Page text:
Originally played face to face, the introduction of more rapid rubber balls compelled a change in the game: returning the ball to a wall instead of over the net. Thus Basque handball was born. While theoretically, the game can be played anywhere where there is a high wide wall, three types of pelota mano courts evolved: the 'plaza laxoa' or open court with only one wall at the front; the 'ezker pareta' or left-wall court with one wall at the front and one on the players left and the 'trinketa' or original court of the indoor form with four walls. The handball court at Trebonne is an example of the ezker pareta type of court.

Basque migration to the Herbert River District, North Queensland, began in 1907 and grew in momentum, peaking between 1958 and 1960. The numbers were never great [In the five voyages between 1958 and 1960 that brought Spaniards to Australia, 387 identified themselves as Basque residents] and today there is little, if any, migration of Basques to North Queensland. By the late 1960's only 100 people of Spanish nationality, 85% of whom identified as Basques, remained in the district.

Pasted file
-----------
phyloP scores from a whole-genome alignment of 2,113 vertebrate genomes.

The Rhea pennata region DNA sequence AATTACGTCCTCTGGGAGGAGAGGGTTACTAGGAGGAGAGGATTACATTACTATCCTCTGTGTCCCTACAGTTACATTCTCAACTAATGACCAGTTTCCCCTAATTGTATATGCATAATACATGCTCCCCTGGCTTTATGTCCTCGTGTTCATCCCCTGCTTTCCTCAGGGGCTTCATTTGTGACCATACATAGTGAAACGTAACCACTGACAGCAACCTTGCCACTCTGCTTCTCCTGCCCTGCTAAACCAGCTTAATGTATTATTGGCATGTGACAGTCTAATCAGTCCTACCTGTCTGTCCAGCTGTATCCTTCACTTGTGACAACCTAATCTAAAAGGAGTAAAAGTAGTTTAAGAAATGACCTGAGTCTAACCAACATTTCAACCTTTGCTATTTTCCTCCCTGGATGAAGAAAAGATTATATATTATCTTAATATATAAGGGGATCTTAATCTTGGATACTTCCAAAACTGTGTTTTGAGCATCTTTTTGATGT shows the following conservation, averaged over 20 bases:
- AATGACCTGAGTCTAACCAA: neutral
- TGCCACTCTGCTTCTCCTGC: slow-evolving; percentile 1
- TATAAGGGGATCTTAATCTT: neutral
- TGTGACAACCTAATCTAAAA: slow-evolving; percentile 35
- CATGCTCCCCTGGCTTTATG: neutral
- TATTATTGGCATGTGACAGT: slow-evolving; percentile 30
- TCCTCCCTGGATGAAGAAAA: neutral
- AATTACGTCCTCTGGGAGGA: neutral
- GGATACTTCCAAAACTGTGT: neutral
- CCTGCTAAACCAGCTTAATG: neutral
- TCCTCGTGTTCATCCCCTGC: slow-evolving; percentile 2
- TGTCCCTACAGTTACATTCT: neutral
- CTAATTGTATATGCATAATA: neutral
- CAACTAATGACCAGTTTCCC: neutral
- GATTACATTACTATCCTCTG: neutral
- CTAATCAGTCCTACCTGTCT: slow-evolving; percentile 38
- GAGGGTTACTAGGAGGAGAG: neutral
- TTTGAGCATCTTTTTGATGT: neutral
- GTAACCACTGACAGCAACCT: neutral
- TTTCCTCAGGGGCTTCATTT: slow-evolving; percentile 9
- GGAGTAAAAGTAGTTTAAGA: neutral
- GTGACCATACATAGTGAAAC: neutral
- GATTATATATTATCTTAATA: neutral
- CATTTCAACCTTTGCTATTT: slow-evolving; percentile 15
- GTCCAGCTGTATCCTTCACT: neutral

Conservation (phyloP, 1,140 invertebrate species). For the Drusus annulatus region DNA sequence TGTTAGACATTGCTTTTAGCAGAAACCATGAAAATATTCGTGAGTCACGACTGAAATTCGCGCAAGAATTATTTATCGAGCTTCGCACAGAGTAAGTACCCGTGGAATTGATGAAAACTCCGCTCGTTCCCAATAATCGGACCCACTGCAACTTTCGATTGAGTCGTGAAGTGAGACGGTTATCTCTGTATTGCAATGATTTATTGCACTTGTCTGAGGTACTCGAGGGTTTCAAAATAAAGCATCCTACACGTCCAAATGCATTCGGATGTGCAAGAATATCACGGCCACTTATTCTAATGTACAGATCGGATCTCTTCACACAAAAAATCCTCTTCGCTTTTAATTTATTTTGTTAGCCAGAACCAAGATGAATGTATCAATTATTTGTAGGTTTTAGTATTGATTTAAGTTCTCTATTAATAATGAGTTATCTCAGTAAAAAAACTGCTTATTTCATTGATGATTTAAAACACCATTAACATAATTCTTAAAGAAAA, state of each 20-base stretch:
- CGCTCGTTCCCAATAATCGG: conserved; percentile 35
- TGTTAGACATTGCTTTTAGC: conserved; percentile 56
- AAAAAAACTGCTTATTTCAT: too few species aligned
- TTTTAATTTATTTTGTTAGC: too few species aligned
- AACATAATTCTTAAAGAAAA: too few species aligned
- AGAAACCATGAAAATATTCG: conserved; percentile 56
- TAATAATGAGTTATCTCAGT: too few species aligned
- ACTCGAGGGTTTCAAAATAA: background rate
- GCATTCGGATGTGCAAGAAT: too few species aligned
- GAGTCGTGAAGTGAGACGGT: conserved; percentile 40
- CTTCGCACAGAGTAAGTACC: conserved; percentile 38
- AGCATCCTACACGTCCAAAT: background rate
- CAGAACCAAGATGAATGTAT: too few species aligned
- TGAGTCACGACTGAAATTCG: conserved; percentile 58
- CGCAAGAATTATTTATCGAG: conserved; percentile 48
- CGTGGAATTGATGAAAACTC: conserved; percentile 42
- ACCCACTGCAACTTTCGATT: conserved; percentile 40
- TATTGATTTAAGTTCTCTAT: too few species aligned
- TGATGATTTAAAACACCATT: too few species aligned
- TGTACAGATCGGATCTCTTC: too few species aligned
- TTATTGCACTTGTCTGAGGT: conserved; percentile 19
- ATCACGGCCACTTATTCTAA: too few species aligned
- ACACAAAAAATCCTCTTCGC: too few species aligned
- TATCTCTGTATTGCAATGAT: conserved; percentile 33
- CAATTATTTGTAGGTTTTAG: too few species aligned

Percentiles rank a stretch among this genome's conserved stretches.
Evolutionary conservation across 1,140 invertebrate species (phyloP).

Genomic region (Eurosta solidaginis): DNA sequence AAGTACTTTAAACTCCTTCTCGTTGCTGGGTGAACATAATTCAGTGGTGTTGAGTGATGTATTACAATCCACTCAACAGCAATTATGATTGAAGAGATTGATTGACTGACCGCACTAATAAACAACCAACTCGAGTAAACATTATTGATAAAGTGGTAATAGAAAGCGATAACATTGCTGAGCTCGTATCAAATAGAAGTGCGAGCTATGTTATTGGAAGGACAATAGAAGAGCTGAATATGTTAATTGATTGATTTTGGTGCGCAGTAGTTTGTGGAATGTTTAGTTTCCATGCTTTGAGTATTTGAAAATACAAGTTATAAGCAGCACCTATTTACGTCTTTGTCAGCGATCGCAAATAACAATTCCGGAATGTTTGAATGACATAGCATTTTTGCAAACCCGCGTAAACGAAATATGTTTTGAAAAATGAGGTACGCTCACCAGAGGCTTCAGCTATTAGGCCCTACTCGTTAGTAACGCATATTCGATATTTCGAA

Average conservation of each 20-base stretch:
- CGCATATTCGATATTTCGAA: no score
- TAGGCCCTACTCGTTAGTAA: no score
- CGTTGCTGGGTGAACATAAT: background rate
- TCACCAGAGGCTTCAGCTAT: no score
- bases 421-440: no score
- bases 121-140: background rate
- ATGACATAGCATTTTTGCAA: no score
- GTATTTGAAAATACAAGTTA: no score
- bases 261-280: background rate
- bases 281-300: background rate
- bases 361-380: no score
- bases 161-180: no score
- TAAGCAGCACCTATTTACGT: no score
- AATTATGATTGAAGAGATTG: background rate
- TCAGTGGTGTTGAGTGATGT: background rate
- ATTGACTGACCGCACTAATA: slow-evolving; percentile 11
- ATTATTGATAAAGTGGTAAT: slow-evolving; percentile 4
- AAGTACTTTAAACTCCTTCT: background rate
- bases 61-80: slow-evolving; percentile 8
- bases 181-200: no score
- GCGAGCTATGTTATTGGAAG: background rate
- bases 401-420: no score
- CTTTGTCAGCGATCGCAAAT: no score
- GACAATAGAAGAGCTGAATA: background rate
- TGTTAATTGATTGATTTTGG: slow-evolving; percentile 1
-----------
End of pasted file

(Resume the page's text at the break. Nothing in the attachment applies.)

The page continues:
Basque immigrants were predominantly male, with most arriving to cut sugar cane. While canecutting was an arduous task and left the canecutter weary by nightfall, on the weekends the cutters were keen to socialise. One popular gathering place was a farm owned by the Mendiolea family, where migrants found hospitality and companionship, home cooked food and family life. In Trebonne in the 1950's improvisation was necessary. The Mendiolea concrete farm house had a high, wide back wall, and, with a tennis ball, many young Basque migrants soon found a traditional outlet for their excess energy - pelota mano.